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News ::
Who are the better swindlers? (part II) - and the winner is! (english)
08 Dec 2002
All's quiet on Wall Street, no one is going to the can (jail. Fines are minuscule compared to how much these would be embezzlers got away with. In Part One I discussed the meeting in Albany NY between the Securities and Exchange Commission, the New York attorney general, Mr. Eliot Spitzer and a host of Wall Street's better known investment bankers and lawyers. The meeting was being held to discuss the fines to be levied for giving investors misleading information.
eliot_spitzerke8u8o.jpg
All's quiet on Wall Street, no one is going to the can (jail. Fines are minuscule compared to how much these would be embezzlers got away with. In Part One I discussed the meeting in Albany NY between the Securities and Exchange Commission, the New York attorney general, Mr. Eliot Spitzer and a host of Wall Street's better known investment bankers and lawyers. The meeting was being held to discuss the fines to be levied for giving investors misleading information.
Read
Part I of Who Are The Better Swindlers>>

Who
are the better swindlers? (part II)
- and the winner is!
By
Eric Stevenson - Axcess
Business News
In Part One
I discussed the meeting in Albany NY between the Securities and
Exchange Commission, the New York attorney general, Mr. Eliot Spitzer
and a host of Wall Street's better known investment bankers and
lawyers. The meeting was being held to discuss the fines to be levied
for giving investors misleading information. The mass media had
written about it, of course they would it has mass appeal, broad
interest and makes great copy if you need that to sell advertising.
But that's a subject for another day. All's quiet on Wall Street,
no one is going to the can (jail). Fines are minuscule compared
to how much these would be embezzlers got away with.
Fines my
butt! Who do these guys think they're fooling? The worms! They
were interested in padding their own budgets and getting credit
for having saved all of us poor individual investors they're sworn
to protect. Spitzer's boys got their cut and the SEC's got theirs.
But what about you and I? Are they doing anything for the misleading
acts they laid on you or I? Answer: no. It reminds me of that country
western song,"she got the gold mine, I got the shaft".
Heard that tune before?
Give Michael
Milken Back His Life
During
the heyday of junk bonds (80's) the regulators didn't focus on fines
for their budgets, they focused on prosecution for the people who
lost their savings and it was Michael Milken they aimed that gun
of retribution at when they pulled the trigger. Milken wasn't alone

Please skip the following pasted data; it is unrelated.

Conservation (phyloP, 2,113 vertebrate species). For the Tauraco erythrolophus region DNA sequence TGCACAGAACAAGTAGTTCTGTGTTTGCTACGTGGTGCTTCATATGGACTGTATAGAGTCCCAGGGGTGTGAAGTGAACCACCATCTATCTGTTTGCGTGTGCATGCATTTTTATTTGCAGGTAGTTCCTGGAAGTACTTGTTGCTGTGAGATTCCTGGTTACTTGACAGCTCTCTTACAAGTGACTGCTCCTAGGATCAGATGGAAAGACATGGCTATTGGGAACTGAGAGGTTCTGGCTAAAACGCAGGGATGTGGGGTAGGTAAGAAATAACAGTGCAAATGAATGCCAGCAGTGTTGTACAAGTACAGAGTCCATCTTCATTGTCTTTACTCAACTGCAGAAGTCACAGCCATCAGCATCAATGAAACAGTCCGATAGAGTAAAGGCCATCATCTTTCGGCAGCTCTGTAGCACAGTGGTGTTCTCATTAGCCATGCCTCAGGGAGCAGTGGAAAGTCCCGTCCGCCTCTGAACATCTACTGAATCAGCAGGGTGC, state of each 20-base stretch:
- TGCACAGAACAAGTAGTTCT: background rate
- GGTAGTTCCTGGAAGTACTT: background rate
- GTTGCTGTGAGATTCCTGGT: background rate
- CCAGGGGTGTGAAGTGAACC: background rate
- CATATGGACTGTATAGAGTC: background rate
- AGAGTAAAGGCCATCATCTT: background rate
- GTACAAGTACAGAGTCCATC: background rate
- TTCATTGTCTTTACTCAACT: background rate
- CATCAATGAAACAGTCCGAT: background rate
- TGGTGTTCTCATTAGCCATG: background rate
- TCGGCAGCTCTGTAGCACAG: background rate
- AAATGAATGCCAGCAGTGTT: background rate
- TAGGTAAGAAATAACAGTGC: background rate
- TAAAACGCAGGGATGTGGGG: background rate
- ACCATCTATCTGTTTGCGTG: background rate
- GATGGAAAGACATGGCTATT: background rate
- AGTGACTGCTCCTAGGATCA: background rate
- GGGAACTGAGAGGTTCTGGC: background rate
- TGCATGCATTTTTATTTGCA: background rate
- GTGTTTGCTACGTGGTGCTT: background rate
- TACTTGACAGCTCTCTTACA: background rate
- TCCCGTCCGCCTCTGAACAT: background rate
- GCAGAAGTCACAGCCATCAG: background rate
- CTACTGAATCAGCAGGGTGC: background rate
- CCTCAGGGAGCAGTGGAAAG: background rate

in that blast. Many others caught the flak of that shot besides
old Mike.
I wonder what
Mr. Milken thinks of all of this? Would it make him bitter to think
that these high and mighty investment banking firms got away with
it for a mere $1 billion in fines and no one was prosecuted? No
one got their money back? Ha! He's got to wonder about it all. If
any of you readers can reach Mr. Milken, I'd love to get his view
on all of this! Come on Mike, email
me!
Guess Who
Won!
Well the jury's
in, we've decided who's bilked more out of widows and orphans, Wall
Streets finest or the penny stock promoters with their hit and run
shell deals. Do you think you know the answer? Why Wall Street's
finest wins, hands down!
If
you added up every penny stock promoters' fraudulent gains - over
the last 20 years, you still couldn't touch Wall Street's finest
for what they got away with in-just-one-year! That's hard to believe
isn't it? What was a research report on Worldcom worth anyway? Billions,
that's how much. Did any of you loose money in Worldcom? Just a
couple of you, eh? There again, it's fines imposed on the company!
But there's
hope, the fed's singling out individuals, like Worldcom's Mr. Ebbers
whose facing prison. As are a few other top executives from other
companies. Axcess Business News had alerted its readers to this
dilemma coming (see, Big-Assed
CEO's Heading For the Can). Our alert financial columnist, Ms.
Freddie Mooche had cautioned readers on both Qwest and Worldcom
30 days before Standard & Poor's had lowered their credit rating.-:)
She then started kicking
Bank of America for having over $1.4 billion in outstanding
loans with those two Telco's. You gotta love her grit and guts.
Good call Freddie!
All that was
going on right when Wall Street was feeling the heat for giving
misleading information to investors. So it was no coincidence that
Wall Street's finest never made one peep about cautioning
investors over Bank of America. In fact, BofA at that time was trading
at stellar levels.
Just before
Thanksgiving I saw on TV that Bank of America had announced layoffs
due to lower than expected earnings and potential loan losses. Say
happy holidays to all those folks who got a pink slip instead of
a Turkey that week! If there are any X-Bank of America employees
out there reading this who were in those holiday ranks of balance
sheet bliss I'd love to hear your side of the story! Names shall
remain anonymous, so email
me!
You may think
I've gotten off track, hardly. My point with the above is lot's